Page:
COACH syndrome is classically defined as Cerebellar vermis hypoplasia, Oligophrenia, Ataxia, Colobomas, and Hepatic fibrosis (Verloes and Lambotte, 1989). Brain MRI demonstrates the molar tooth sign, which is a feature of Joubert syndrome. The disorder has been described as a Joubert syndrome-related disorder with liver disease (summary by Doherty et al., 2010). For a general phenotypic description and a discussion of genetic heterogeneity of COACH syndrome, see 216360.
Biliary, renal, neurologic, and skeletal syndrome
MedGen UID:
1794200
Concept ID:
C5561990
Disease or Syndrome
Biliary, renal, neurologic, and skeletal syndrome (BRENS) is an autosomal recessive complex ciliopathy with multisystemic manifestations. The most common presentation is severe neonatal cholestasis that progresses to liver fibrosis and cirrhosis. Most patients have additional clinical features suggestive of a ciliopathy, including postaxial polydactyly, hydrocephalus, retinal abnormalities, and situs inversus. Additional features of the syndrome may include congenital cardiac defects, echogenic kidneys with renal failure, ocular abnormalities, joint hyperextensibility, and dysmorphic facial features. Some patients have global developmental delay. Brain imaging typically shows dilated ventricles, hypomyelination, and white matter abnormalities, although some patients have been described with abnormal pituitary development (summary by Shaheen et al., 2020 and David et al., 2020).

Professional guidelines

PubMed

Burgmaier K, Broekaert IJ, Liebau MC
Adv Kidney Dis Health 2023 Sep;30(5):468-476. doi: 10.1053/j.akdh.2023.01.005. PMID: 38097335
Liebau MC
Pediatr Nephrol 2021 Nov;36(11):3561-3570. Epub 2021 Feb 17 doi: 10.1007/s00467-021-04970-8. PMID: 33594464Free PMC Article
Khanna R, Sarin SK
J Hepatol 2014 Feb;60(2):421-41. Epub 2013 Aug 23 doi: 10.1016/j.jhep.2013.08.013. PMID: 23978714

Recent clinical studies

Etiology

Burgmaier K, Broekaert IJ, Liebau MC
Adv Kidney Dis Health 2023 Sep;30(5):468-476. doi: 10.1053/j.akdh.2023.01.005. PMID: 38097335
Mirza H, Besse W, Somlo S, Weinreb J, Kenney B, Jain D
Hum Pathol 2023 Feb;132:102-113. Epub 2022 Jun 28 doi: 10.1016/j.humpath.2022.06.022. PMID: 35777701
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Khanna R, Sarin SK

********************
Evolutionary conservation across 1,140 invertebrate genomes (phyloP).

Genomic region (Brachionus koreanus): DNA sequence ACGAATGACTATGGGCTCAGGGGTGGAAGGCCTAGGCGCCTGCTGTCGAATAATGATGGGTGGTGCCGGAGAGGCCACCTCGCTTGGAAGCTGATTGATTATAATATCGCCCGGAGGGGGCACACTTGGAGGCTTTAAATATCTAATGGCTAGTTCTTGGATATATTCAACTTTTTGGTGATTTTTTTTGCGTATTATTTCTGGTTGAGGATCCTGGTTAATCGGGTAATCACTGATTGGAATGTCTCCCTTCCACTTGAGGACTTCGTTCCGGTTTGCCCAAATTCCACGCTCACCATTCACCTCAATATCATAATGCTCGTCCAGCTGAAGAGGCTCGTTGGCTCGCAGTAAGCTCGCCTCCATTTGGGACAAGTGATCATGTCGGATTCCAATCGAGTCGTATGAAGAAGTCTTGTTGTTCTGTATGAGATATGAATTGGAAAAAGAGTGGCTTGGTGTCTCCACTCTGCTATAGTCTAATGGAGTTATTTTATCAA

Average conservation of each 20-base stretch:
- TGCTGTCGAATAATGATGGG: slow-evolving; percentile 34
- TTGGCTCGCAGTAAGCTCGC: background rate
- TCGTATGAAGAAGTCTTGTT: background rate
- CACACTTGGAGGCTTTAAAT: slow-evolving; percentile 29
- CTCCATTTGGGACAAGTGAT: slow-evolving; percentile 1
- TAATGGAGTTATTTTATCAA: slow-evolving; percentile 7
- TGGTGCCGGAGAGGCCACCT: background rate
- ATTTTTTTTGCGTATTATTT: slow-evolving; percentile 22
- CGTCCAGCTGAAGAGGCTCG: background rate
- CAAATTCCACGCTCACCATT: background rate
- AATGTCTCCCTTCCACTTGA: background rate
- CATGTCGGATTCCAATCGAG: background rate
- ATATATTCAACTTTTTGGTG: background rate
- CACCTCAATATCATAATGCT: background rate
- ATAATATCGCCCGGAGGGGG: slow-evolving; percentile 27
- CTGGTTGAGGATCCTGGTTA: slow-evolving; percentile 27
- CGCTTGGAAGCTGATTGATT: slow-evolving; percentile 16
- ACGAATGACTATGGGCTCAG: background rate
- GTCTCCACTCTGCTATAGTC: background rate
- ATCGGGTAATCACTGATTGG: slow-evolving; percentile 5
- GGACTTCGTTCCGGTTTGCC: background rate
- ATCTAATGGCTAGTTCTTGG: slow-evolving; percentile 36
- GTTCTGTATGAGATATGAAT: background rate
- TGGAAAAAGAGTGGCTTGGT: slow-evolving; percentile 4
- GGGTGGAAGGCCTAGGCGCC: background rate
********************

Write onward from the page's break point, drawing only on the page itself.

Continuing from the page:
J Hepatol 2014 Feb;60(2):421-41. Epub 2013 Aug 23 doi: 10.1016/j.jhep.2013.08.013. PMID: 23978714

Diagnosis

Hasbaoui BE, Rifai Z, Saghir S, Ayad A, Lamalmi N, Abilkassem R, Agadr A
Pan Afr Med J 2021;38:188. Epub 2021 Feb 18 doi: 10.11604/pamj.2021.38.188.27941. PMID: 33995794Free PMC Article
Alsomali MI, Yearsley MM, Levin DM, Chen W
Am J Clin Pathol 2020 Jan 1;153(1):119-125. doi: 10.1093/ajcp/aqz140. PMID: 31584623
Mamone G, Cortis K, Sarah A, Caruso S, Miraglia R
Abdom Radiol (NY) 2018 Jul;43(7):1612-1626. doi: 10.1007/s00261-017-1351-9. PMID: 29043403
Khanna R, Sarin SK
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Srinath A, Shneider BL
J Pediatr Gastroenterol Nutr 2012 May;54(5):580-7. doi: 10.1097/MPG.0b013e31824711b7. PMID: 22197937Free PMC Article

Therapy

Gunderson A, Said A
Transplant Rev (Orlando) 2015 Jan;29(1):1-7. Epub 2014 Aug 27 doi: 10.1016/j.trre.2014.08.002. PMID: 25306468
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Prognosis

Burgmaier K, Broekaert IJ, Liebau MC
Adv Kidney Dis Health 2023 Sep;30(5):468-476. doi: 10.1053/j.akdh.2023.01.005. PMID: 38097335
Cadamuro M, Strazzabosco M
Adv Cancer Res 2022;156:39-73. Epub 2022 Mar 10 doi: 10.1016/bs.acr.2022.02.001. PMID: 35961707Free PMC Article
Chen IY, Whitney-Miller CL, Liao X
Diagn Pathol 2021 Aug 30;16(1):81. doi: 10.1186/s13000-021-01142-y. PMID: 34461951Free PMC Article
Sarin SK, Khanna R
Clin Liver Dis 2014 May;18(2):451-76. doi: 10.1016/j.cld.2014.01.009. PMID: 24679506
Khanna R, Sarin SK
J Hepatol 2014 Feb;60(2):421-41. Epub 2013 Aug 23 doi: 10.1016/j.jhep.2013.08.013. PMID: 23978714

Clinical prediction guides

Chen IY, Whitney-Miller CL, Liao X
Diagn Pathol 2021 Aug 30;16(1):81. doi: 10.1186/s13000-021-01142-y. PMID: 34461951Free PMC Article
Wu WK, Ziogas IA, Izzy M, Pai AK, Hafberg ET, Matsuoka LK, Alexopoulos SP
Transpl Int 2021 Jul;34(7):1281-1292. Epub 2021 May 30 doi: 10.1111/tri.13884. PMID: 33877715
Park E, Lee JM, Ahn YH, Kang HG, Ha II, Lee JH, Park YS, Kim NK, Park WY, Cheong HI